Rapid tumor growth is dependent on the capability of tumor blood vessels and glycolysis to provide oxygen and nutrients. Tumor hypoxia is a common characteristic of many solid tumors, and it essentially happens when the growth of the tumor exceeds the concomitant angiogenesis. Hypoxia-inducible factor 1 (HIF-1) as the critical transcription factor in hypoxia regulation is activated to adapting to this hypoxia situation. Flavonoids widely distribute in plants comprise many polyphenolic secondary metabolites, possessing broadspectrum pharmacological activities including their potentiality as anticancer agents. Due to their low toxicity, the intense effort has been made in investigating natural flavonoids and its derivatives that can be used as HIF-1α inhibitors for cancer therapy during the past few decades. In this review, we sum up the findings concerning inhibition of HIF-1α by natural flavonoids in the last few years and propose the idea of designing tumor vascular and glycolytic multi-target inhibitors with HIF-1α as one of the targets.

Keywords: HIF-1α, natural flavonoids, anticancer, inhibition, signaling pathway, hypoxia situation

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DOI: 10.2174/1385272823666191203122030
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Molecular and Genomic Characterization of PFAB2: A Non-virulent Bacillus anthracis Strain Isolated from an Indian Hot Spring

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Author(s): Aparna Banerjee, Vikas Kumar Somani, Priyanka Chakraborty, Rakesh Bhatnagar, Rajeev K. Varshney, Alex Echeverría-Vega, Sara Cuadros-Orellana, Raib Bandopadhyay*.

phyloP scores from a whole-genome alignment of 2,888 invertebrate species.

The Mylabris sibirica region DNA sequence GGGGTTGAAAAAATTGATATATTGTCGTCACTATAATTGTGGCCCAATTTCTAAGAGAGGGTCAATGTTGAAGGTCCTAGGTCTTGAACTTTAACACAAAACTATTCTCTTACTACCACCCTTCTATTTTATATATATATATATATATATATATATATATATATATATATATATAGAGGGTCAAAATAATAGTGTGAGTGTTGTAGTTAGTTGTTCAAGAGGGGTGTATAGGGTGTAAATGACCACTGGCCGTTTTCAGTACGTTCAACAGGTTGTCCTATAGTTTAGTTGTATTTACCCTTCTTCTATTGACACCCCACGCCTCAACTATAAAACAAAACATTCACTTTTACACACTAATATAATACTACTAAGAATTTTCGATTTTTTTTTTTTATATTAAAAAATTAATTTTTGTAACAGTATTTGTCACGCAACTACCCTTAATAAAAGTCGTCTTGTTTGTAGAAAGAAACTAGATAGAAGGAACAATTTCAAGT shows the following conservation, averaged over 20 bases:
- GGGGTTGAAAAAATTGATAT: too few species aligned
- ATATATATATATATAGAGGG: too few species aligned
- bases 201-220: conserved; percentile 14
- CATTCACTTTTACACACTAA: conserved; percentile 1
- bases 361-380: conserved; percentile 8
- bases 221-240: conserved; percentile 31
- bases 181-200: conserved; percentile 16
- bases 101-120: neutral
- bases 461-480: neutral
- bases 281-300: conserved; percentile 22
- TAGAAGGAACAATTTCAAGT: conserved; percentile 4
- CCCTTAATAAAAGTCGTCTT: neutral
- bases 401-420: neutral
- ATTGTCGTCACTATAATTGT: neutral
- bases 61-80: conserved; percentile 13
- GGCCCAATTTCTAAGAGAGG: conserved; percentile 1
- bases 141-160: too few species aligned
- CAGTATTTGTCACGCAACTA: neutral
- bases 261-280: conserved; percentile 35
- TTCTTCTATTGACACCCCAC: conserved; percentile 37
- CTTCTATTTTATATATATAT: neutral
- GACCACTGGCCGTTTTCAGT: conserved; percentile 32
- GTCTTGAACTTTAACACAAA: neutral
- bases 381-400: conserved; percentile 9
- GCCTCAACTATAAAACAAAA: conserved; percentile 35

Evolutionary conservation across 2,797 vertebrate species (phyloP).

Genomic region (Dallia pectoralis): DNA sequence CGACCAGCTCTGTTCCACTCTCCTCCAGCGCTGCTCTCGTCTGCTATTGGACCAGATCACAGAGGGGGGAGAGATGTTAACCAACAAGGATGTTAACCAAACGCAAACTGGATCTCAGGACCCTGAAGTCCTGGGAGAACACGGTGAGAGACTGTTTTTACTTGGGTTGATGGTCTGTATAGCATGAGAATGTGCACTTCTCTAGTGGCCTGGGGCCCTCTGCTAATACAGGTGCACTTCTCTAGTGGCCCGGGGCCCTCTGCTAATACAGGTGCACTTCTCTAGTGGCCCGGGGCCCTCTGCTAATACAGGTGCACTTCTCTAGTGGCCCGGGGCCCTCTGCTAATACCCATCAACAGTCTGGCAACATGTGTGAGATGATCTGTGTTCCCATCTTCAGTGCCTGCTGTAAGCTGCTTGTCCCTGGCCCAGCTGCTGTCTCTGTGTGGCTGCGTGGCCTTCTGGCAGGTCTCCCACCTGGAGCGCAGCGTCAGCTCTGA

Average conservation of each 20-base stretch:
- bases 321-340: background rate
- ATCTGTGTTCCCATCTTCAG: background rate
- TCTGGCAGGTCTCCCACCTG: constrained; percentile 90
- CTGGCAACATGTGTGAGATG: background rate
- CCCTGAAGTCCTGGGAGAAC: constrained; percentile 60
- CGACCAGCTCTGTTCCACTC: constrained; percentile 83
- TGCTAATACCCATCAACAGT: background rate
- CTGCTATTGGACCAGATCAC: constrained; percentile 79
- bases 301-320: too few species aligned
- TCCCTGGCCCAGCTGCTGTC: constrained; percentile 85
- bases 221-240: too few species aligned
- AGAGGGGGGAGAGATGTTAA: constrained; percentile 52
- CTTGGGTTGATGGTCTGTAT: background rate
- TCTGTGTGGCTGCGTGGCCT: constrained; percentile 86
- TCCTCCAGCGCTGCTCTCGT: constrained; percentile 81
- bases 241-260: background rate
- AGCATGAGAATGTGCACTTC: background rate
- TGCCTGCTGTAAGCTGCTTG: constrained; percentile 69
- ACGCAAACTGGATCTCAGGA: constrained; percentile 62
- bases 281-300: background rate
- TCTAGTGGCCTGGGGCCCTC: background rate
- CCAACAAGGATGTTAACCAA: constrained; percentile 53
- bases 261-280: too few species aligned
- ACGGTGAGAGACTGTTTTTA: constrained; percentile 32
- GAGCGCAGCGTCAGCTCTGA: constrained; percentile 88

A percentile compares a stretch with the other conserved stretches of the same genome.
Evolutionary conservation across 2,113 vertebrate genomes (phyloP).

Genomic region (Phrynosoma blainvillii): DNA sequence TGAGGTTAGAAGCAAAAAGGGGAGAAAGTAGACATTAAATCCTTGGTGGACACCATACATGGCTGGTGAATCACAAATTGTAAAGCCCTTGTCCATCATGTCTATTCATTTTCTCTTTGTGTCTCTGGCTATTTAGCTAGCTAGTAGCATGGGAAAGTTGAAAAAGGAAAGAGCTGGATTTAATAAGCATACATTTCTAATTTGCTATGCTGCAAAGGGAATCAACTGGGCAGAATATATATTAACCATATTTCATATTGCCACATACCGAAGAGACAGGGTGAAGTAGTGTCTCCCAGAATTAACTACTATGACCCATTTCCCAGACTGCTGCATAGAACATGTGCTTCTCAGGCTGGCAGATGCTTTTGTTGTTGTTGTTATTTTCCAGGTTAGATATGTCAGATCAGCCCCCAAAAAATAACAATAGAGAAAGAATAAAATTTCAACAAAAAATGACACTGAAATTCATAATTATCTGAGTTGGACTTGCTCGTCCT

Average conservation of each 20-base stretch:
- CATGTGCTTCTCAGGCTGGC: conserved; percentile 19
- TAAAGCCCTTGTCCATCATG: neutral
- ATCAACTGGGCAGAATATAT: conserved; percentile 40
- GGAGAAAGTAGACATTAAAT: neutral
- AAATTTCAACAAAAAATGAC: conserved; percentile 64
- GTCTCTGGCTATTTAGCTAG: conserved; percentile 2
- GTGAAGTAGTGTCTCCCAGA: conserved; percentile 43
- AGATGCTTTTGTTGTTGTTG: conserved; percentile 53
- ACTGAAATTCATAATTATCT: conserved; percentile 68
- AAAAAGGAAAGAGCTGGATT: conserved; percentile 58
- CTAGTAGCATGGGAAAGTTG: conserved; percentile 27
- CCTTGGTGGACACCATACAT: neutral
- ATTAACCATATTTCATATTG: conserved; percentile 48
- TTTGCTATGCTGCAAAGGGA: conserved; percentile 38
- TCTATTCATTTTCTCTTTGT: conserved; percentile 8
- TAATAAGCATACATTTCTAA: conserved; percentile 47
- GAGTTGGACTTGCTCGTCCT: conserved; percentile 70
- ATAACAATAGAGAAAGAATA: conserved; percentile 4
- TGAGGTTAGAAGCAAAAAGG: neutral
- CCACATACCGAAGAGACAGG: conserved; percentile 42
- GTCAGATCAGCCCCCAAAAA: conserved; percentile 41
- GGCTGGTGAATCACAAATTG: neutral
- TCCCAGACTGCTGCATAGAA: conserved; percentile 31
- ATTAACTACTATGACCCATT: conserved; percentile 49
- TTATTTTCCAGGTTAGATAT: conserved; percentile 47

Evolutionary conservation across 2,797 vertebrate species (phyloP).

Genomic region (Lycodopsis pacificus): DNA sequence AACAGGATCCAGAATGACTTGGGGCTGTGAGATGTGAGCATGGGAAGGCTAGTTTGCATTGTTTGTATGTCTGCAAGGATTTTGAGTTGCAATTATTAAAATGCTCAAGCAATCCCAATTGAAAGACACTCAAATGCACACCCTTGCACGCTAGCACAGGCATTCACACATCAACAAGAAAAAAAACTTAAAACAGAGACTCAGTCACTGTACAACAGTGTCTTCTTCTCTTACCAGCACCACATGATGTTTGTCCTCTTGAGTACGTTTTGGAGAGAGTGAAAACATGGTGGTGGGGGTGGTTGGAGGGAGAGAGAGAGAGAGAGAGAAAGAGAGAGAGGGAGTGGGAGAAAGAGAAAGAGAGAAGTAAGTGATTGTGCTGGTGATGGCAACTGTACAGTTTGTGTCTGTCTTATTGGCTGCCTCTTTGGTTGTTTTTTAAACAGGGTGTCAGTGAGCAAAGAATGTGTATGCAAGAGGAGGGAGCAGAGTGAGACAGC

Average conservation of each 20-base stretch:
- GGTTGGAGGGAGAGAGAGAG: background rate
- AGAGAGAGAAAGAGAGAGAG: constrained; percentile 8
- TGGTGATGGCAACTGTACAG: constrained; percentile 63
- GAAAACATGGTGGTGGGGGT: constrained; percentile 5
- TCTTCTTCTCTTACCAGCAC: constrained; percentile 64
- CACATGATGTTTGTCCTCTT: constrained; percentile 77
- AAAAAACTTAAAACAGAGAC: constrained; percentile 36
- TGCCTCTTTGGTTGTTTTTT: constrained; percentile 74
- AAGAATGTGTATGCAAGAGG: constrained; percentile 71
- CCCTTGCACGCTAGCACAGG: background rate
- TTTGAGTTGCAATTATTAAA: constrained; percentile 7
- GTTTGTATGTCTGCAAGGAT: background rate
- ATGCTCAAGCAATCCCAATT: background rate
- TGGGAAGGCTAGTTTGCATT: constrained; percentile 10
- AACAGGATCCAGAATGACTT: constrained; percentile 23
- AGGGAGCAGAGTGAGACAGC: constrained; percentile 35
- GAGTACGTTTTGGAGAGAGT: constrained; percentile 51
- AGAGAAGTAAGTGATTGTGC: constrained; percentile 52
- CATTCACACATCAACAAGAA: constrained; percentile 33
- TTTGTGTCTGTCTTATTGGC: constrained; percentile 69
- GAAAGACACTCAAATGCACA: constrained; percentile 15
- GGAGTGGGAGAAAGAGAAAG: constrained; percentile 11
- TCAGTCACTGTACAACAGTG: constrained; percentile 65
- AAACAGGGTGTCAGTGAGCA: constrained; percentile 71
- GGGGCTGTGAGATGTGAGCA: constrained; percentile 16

Journal Name: Current Genomics

Abstract:

Background: Thermophilic bacilli in both aerobic or facultative anaerobic forms have been isolated for over a hundred years from different mesophilic or thermophilic environments as they are potential source of bioactive secondary metabolites. But the taxonomic resolution in the Bacillus genus at species or at strain levelis very challenging for the insufficient divergence of the 16S rRNA genes. One such recurring problem is among Bacillus anthracis, B. cereus and B.thuringiensis. The disease-causing B. anthracis strains have their characteristic virulence factors coded in two well-known plasmids, namely pXO1 (toxin genes) and pXO2 (capsule genes).

Objectives: The present study aimed at the molecular and genomic characterization of a recently reported thermophilic and environmental isolate of B. anthracis, strain PFAB2.

Methodology: We performed comparative genomics between the PFAB2 genome and different strains of B. anthracis,along with closely related B. cereus strains.

Results and Discussion: The pangenomic analysis suggests that the PFAB2 genomeharbors no complete prophage genes. Cluster analysis of Bray-Kurtis similarity resemblance matrix revealed that gene content PFAB2 is more closely related toother environmental strains of B. anthracis. The secretome analysis and the in vitro and in vivo pathogenesis experiments corroborate the avirulent phenotype of this strain. The most probable explanation for this phenotype is the apparent absence of plasmids harboring genes for capsule biosynthesis and toxins secretion in the draft genome. Additional features of PFAB2 are good spore-forming and germinating capabilities and rapid replication ability.

Conclusion: The high replication rate in a wide range of temperatures and culture media, the non-pathogenicity, the good spore forming capability and its genomic similarity to the Ames straintogether make PFAB2an interesting model strain for the study of thepathogenic evolution of B.anthracis.

Keywords: Bacillus anthracis, Avirulence, Comparative genomics, Pangenomics, Pathogenesis

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DOI: 10.2174/1389202920666191203121610
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Progress in Target Drug Molecules for Alzheimer's Disease